“Bob Scott, the victim, admitted that he did not have permission to put those signs on Watercress property, nor did he have permission to put them on city property,” Hoeme says. “He just did it.”

Scott says it was “common practice” for people to put up signs without permission.

“Doesn’t make it right, but everyone was doing it – primarily LewJene,” he says.

Hoeme says the judge didn’t rule on whether Scott placed the signs legally or not. He only ruled on Schneider removing them.

“The judge doesn’t believe that even if those signs were unlawfully placed on her property that she had the right to remove them,” Hoeme says.

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Family members dispute stake in H.J. Born Stone through lawsuit

WICHITA — One of Wichita’s most established stone companies is the source of a family dispute that’s resulted in a lawsuit.

At issue is ownership of H. J. Born Stone. According to the company’s website, the business has been in the same family since 1949.

Betty Born filed the lawsuit as a trustee of her late husband John Born Jr.’s revocable trust. The suit, filed in Sedgwick County District Court, seeks a temporary and permanent injunction and restraining order against Sharon Born, daughter of H.J. Born and cousin of John Born.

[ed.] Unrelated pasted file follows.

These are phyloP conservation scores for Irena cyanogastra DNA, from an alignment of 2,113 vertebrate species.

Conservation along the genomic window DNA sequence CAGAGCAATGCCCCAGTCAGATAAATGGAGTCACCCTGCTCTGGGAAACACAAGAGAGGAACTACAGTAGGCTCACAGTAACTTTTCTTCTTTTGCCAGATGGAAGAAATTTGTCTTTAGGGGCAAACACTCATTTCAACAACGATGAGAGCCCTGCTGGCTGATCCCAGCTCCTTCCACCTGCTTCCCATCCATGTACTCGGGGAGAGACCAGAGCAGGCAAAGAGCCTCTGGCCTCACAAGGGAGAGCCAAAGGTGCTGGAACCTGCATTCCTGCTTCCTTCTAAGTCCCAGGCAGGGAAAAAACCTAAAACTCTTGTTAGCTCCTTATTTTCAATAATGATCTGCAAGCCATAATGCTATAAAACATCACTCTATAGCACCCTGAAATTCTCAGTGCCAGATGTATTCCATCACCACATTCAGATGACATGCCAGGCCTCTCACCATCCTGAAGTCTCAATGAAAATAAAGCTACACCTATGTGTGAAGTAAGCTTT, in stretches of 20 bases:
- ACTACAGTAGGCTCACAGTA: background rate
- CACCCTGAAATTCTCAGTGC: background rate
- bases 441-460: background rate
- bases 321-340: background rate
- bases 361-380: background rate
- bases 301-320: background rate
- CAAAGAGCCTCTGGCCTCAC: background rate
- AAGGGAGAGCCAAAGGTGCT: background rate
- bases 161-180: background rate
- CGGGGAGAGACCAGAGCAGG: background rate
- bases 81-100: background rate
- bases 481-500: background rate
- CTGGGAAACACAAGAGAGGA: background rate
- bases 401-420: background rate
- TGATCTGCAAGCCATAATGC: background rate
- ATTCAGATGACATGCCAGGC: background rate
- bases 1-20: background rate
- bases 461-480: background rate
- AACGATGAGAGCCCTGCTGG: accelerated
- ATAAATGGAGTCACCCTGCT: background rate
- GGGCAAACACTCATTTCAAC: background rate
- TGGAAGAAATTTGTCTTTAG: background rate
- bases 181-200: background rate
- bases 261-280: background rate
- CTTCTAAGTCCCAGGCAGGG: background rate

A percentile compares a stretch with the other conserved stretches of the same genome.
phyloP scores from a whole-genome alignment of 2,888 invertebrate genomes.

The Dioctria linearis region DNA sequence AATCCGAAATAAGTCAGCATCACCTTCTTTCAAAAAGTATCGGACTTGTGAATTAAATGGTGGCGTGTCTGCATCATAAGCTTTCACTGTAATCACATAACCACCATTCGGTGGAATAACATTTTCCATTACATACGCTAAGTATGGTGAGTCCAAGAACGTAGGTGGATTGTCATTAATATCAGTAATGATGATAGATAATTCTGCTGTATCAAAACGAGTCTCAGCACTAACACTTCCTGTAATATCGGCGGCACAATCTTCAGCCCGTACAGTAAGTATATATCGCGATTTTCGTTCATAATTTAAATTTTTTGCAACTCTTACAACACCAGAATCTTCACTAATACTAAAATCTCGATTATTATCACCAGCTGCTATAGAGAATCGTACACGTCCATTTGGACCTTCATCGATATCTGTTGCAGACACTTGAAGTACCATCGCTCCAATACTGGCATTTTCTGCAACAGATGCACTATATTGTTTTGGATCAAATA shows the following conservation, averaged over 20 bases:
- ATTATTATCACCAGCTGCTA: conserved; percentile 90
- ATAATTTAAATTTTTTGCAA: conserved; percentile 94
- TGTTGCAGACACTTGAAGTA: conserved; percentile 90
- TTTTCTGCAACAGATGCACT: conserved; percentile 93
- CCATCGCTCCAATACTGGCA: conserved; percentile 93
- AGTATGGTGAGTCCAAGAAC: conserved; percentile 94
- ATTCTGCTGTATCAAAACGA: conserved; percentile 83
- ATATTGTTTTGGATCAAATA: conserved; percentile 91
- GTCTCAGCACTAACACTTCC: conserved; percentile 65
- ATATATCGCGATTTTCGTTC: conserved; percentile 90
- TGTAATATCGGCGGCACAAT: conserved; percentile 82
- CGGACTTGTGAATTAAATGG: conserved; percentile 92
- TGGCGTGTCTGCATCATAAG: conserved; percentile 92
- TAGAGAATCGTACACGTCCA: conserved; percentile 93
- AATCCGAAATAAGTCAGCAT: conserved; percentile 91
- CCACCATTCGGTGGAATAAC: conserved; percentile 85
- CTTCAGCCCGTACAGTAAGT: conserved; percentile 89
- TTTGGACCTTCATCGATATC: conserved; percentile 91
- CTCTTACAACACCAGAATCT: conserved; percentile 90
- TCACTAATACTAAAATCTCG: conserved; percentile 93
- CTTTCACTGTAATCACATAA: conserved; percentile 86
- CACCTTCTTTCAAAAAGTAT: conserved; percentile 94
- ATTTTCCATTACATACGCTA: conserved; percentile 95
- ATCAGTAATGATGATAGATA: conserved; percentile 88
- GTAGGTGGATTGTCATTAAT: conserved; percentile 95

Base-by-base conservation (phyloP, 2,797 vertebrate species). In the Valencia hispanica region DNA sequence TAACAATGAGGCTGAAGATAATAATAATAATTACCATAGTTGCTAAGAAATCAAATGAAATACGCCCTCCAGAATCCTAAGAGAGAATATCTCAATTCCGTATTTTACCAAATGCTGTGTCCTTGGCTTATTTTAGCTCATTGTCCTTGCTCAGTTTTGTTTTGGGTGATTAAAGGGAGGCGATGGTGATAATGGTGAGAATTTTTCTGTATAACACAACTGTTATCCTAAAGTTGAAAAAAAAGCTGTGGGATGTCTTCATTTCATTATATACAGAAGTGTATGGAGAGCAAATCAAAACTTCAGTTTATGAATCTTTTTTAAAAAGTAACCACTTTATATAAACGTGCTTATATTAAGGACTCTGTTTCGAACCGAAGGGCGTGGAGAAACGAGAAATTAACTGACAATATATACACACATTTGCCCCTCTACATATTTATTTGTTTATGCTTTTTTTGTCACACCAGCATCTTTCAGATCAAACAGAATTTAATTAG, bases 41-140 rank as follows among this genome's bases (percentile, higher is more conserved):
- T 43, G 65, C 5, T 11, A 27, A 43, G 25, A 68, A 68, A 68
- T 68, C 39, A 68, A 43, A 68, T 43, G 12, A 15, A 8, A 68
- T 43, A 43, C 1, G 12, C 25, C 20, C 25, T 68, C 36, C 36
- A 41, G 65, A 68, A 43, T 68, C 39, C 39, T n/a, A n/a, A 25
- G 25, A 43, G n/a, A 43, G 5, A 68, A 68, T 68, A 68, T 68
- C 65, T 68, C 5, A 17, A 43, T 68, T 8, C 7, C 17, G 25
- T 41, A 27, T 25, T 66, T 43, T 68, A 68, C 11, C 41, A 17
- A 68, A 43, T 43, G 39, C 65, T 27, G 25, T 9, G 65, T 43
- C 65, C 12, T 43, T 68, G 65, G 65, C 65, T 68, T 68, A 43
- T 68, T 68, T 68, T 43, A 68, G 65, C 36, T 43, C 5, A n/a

According to the lawsuit, Sharon Born agreed to sell an interest in H.J. Born Stone to John Born in 2010. John Born was then diagnosed with pancreatic cancer and, the suit says, the plaintiffs notified Sharon Born of the illness and assured her that if anything should happen to John Born, his life insurance would guarantee payments of promissory notes to her.

John Born died Sept. 8. The suit says his widow contacted Sharon Born less than two weeks later to offer payment on the notes, but Sharon Born rejected her attempts because she was too busy with her family’s own estate.

According to the suit, on Sept. 21 Sharon Born used her attorney to deliver notice to Betty Born that she demanded the entire balance of the promissory notes and declared default because of John Born’s death.

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You don’t say

“Is that company even open today?”

Sedgwick County District Judge Terry Pullman’s comment Monday about Hawker Beechcraft after several of the company’s employees appeared in his courtroom as potential jurors